I would recommend this book to horror fans. I loved that this was a different kind of story that ended up being full of surprises. Maeve was not a nice character but I found that I liked her anyway. I will be on the lookout for future works by this talented author.

I received a review copy of this book from Macmillan Audio and Tor Nightfire.
Was this review helpful?
For fans of BOY PARTS and - more obviously - American Psycho, Maeve Fly is a hate (love?) letter to the specific ecosystems of both Disneyland in Anaheim, CA, and Hollywood, CA. Following Maeve, whose day job is playing "ice princess", Leede presents a character study of a woman who fully embraces the darkest corners of her psyche. This is NOT subtle horror. I have seen many describe it as extreme, and I don't think audiences should take that warning lightly. 

In all, this was not a "pleasant" read -- but it was definitely a story I had difficulty looking away from. With the ongoing trend of "unhinged women" in literature, this definitely foots the bill but takes it one step further.
Was this review helpful?
I enjoyed Maeve Fly on so many levels, and it was ridiculously hard to stop reading, especially when you hit the moment of no return in this rage filled novel of undoing!! 

When I look at the main character, I see a woman without clear direction, who's lonesome and relies on very few people for her own happiness and sustainability, that is, until a realization what she does have is worth something to her even if her entire identity shifts in order to come to that destructive conclusion. Readers will share in Maeve's brutality, psycopathy, and gore with erotica sprinkled on top for good measure...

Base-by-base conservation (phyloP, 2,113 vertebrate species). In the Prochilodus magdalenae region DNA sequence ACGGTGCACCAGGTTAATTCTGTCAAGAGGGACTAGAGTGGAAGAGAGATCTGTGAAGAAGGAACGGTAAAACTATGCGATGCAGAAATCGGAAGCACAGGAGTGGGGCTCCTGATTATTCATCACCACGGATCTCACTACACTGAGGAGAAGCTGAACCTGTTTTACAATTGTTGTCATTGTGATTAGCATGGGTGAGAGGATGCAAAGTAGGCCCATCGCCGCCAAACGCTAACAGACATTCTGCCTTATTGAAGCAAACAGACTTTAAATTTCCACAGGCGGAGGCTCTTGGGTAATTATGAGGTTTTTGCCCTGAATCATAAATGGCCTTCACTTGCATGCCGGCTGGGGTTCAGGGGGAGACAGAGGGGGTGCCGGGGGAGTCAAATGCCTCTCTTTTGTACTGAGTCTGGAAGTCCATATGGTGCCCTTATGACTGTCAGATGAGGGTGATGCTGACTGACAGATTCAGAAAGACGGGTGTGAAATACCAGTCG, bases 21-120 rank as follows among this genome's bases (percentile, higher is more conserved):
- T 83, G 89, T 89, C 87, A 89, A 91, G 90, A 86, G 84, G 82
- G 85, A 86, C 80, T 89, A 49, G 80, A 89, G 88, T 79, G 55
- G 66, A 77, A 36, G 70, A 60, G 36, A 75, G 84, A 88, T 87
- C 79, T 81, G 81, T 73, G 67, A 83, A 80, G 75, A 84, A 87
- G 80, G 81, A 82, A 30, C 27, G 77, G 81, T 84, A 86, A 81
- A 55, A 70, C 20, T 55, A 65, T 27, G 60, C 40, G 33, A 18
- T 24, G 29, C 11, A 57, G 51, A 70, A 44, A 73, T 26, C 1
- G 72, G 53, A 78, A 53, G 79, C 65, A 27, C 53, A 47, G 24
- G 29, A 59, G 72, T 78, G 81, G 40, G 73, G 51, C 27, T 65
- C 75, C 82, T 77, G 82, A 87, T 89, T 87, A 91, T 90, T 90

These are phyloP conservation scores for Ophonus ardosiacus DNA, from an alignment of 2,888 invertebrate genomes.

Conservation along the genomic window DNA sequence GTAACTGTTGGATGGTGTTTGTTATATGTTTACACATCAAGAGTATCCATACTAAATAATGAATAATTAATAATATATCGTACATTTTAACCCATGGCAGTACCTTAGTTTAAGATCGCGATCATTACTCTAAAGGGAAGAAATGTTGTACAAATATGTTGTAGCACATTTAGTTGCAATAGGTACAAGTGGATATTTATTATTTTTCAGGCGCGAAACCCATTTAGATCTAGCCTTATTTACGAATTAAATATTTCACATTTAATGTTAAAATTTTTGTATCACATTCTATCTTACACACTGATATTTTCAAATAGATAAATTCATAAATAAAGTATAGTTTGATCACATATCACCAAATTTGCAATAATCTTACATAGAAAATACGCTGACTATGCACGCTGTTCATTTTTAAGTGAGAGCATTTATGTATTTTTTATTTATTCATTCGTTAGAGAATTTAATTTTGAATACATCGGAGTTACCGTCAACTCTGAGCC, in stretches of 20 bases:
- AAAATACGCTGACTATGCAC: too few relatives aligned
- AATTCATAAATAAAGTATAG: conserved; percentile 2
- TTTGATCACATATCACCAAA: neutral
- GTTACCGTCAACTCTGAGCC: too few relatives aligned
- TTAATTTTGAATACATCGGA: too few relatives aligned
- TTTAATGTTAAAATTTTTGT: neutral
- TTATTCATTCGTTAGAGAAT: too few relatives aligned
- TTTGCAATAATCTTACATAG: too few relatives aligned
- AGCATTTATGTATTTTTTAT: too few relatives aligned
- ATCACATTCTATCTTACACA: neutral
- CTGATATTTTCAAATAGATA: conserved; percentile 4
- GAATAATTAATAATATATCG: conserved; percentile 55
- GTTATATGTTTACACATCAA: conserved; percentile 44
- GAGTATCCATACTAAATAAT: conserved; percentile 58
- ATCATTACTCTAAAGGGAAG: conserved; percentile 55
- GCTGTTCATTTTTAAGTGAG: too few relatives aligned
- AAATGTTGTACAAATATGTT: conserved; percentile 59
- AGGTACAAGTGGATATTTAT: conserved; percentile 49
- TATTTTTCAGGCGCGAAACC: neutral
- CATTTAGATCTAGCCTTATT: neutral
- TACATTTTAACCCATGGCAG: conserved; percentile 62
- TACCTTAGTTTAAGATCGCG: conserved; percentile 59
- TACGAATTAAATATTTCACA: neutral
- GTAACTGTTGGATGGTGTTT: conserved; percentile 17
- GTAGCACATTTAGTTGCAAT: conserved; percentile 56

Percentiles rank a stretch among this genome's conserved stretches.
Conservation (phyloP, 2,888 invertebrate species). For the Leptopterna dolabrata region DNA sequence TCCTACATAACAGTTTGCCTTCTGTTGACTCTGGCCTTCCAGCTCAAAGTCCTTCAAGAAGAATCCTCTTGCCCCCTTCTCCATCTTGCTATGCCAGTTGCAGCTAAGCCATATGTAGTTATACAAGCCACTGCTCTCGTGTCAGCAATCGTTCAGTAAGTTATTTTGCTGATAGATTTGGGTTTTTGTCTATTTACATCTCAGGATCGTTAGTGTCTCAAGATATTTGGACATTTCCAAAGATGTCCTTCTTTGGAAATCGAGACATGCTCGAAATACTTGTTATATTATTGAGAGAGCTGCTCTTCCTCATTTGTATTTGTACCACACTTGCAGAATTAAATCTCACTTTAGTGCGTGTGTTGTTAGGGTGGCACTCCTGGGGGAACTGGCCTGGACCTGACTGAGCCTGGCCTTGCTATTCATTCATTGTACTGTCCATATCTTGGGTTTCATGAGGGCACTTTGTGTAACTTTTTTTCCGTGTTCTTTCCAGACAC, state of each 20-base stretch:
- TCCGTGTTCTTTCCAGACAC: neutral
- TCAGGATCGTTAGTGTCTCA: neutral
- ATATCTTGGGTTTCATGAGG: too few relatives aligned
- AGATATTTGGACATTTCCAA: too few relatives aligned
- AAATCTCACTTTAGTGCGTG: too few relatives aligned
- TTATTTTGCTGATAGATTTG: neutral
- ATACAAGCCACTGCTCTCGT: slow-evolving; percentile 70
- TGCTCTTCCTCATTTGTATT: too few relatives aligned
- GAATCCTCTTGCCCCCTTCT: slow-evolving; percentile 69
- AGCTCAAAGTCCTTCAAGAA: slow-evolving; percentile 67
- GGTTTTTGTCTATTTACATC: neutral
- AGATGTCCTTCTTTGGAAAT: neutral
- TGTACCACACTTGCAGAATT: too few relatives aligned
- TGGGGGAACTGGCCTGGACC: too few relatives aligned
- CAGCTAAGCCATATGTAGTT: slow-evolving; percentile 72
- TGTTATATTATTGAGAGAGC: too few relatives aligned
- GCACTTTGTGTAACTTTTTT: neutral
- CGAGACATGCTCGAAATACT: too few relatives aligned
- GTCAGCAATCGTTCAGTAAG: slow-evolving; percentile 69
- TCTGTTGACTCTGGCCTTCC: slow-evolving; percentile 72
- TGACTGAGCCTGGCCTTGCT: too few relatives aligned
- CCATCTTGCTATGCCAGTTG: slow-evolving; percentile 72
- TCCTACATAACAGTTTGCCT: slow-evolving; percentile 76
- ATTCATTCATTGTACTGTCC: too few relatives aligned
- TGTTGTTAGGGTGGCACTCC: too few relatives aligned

Thank you kindly to #netgalley for providing me with an advanced review copy in exchange for my honest review!
Was this review helpful?
I cannot stress enough that this book is not for everyone.  I also cannot stress enough how much I completely LOVED IT!

This book gets gruesome, hard-edged, and offers insight into something no one should EVER do with a hard-boiled egg.  (Like, seriously.  I don’t like that my mind even had to entertain that.)

But it’s so much fun!

Maeve is awesome.  I mean, if I knew her in real life I’d likely end up dead or something.  But I loved her.   The mix between Disney Princess (technically California Adventure, but it’s all the Disney Life) and the brutality of her L.A. life is amazing.  

While the book is a kill fest (and thank you for that), it’s also more nuanced and surprisingly sad at times.

I adored this and want to read another!

•	ARC via Publisher
Was this review helpful?
Wow this is one that will stick with me for awhile! Maeve Fly was the perfect, twisted little book that really went there. 

Maeve is a unique character with a rather extraordinary life - she's an actual Disney princess and her grandmother is Hollywood royalty. She loves her job, especially working with her best friend Kate. As Kate's star begins to rise and her grandmother's health begins to deteriorate, Maeve sees the ones she loves slipping away. The more Maeve loses the more unhinged she becomes and the more her perception of reality recedes.